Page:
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Retail and wholesale CEOs warn of the danger of favouring powerful multinational food processors in UTP legislation

20 September 2018
by eub2 -- last modified 20 September 2018

The CEOs of 22 leading retailers and wholesalers across Europe have written to the Chair of the EU Agriculture Council, Mrs Elisabeth Köstinger to express their intense concern at the idea currently being promoted by powerful multinational food processors that they need protection against retailers, in the UTPs directive currently under consideration by the European Parliament and the Council of Ministers.


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They question both the legality and the economic consequences for consumers, farmers, and small-and-medium enterprises, of giving one powerful set of players even more power. They ask Mrs Köstinger to seek a formal opinion from the Council Legal Service on the legality of such extended protection.

The directive, as originally proposed by the Commission, aimed to protect farmers and small-and-medium enterprises in their dealings with bigger buyers, whether manufacturers or traders, by limiting payment terms on perishable products, banning a few practices such as unilateral & retroactive changes to contracts or last minute order cancellations and allowing certain practices such as joint contribution to marketing and promotion campaigns provided that they have been agreed by the parties. Amendments pushed by big multinational manufacturers, under the false pretence of "fairness for all", proposes to have those large companies covered as well, and to extend the list of prohibited trading practices. If adopted, those amendments would considerably reduce the scope for practices that can benefit both parties and limit freedom of contracts. This will not benefit farmers.

The letter states that "extending protection to large manufacturers, and covering service providers that do not buy or sell food products, will have a number of unintended consequences". It also expressed concerns that this extension to big multinationals "raises fundamental questions of its compatibility with the legal base", as an agriculture legal base needs to demonstrate a benefit to farmers.

In this regard, the letter points to a number of salient facts being ignored in the headlong rush to adopt amendments promoted by large multinationals to the directive:

  • even the largest European retailers have a market capitalisation of less than one-tenth the size of large industrial food processors, who operate across the world, and enjoy 15-30% net profit (EBIT) compared with the EBIT of large retailers of 2-4%;
  • no European retailer makes up more than 2% of the global turnover of these multinationals
  • the danger of this extension of scope has been clearly set out by the Commission, who warn that neutralising the ability of retailers to negotiate with large manufacturers will create significant market disruption, increased profits for manufacturers and higher prices for consumers.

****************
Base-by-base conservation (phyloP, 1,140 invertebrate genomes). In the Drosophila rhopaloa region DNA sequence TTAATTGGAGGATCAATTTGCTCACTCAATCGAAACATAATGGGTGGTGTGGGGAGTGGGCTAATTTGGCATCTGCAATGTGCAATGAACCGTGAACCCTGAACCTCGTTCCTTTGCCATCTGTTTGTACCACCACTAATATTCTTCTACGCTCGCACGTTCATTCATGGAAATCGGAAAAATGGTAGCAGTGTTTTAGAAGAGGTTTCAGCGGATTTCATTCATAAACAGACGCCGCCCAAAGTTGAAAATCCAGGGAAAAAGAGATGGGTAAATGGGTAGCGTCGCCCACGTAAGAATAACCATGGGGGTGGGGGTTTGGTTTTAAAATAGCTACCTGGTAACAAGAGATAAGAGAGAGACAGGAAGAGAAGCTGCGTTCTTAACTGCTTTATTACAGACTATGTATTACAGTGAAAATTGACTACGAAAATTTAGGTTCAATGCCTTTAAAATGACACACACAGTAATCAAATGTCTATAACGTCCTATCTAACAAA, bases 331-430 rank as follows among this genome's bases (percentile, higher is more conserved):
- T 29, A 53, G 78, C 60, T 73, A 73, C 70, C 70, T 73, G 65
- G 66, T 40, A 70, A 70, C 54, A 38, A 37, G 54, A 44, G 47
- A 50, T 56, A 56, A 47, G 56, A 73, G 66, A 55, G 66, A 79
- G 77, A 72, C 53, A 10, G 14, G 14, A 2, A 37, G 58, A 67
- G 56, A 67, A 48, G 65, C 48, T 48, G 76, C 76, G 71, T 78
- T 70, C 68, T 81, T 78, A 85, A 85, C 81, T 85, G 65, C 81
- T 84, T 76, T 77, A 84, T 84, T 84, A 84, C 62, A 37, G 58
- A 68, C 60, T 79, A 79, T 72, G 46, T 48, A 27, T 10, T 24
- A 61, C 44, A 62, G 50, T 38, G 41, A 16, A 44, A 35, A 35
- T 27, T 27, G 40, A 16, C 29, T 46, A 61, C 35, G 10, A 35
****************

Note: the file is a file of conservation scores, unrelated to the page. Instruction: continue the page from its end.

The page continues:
• the Commission has also stated that the benefit from these higher prices on highly processed industrial food products is unlikely to be shared with farmers or the l other suppliers of these multinational manufacturers.

The CEOs reaffirm their "very clear interest in treating suppliers, large and small, fairly". This is reflected in their commitment to the Supply Chain Initiative and their "strong support for agriculture policies aimed at helping farmers organise, become more innovative and competitive, and create sustainable supplies of attractive products that meet consumer demand".

The CEOs further point to the consequences on the future of retail and their ability to stay relevant in a rapidly changing sector arising from digitalisation: "Retailers are a key contributor to employment in Europe (…). Our sector is also characterised by high costs and low margins. The rapid growth of online sales is squeezing those low margins even further. Retailers are making huge investments to stay relevant in this digital age: new infrastructure and technology, new services, new business models. (…) Handing more profit to large multinational suppliers in this directive will intensify these pressures and further exacerbate risks in terms of employment."

EuroCommerce is the principal European organisation representing the retail and wholesale sector. It embraces national associations in 31 countries and 5.4 million companies, both leading multinational retailers such as Carrefour, Ikea, Metro and Tesco, and many small family operations. Retail and wholesale provide a link between producers and 500 million European consumers over a billion times a day. It generates 1 in 7 jobs, providing a varied career for 29 million Europeans, many of them young people. It also supports millions of further jobs throughout the supply chain, from small local suppliers to international businesses. EuroCommerce is the recognised European social partner for the retail and wholesale sector.

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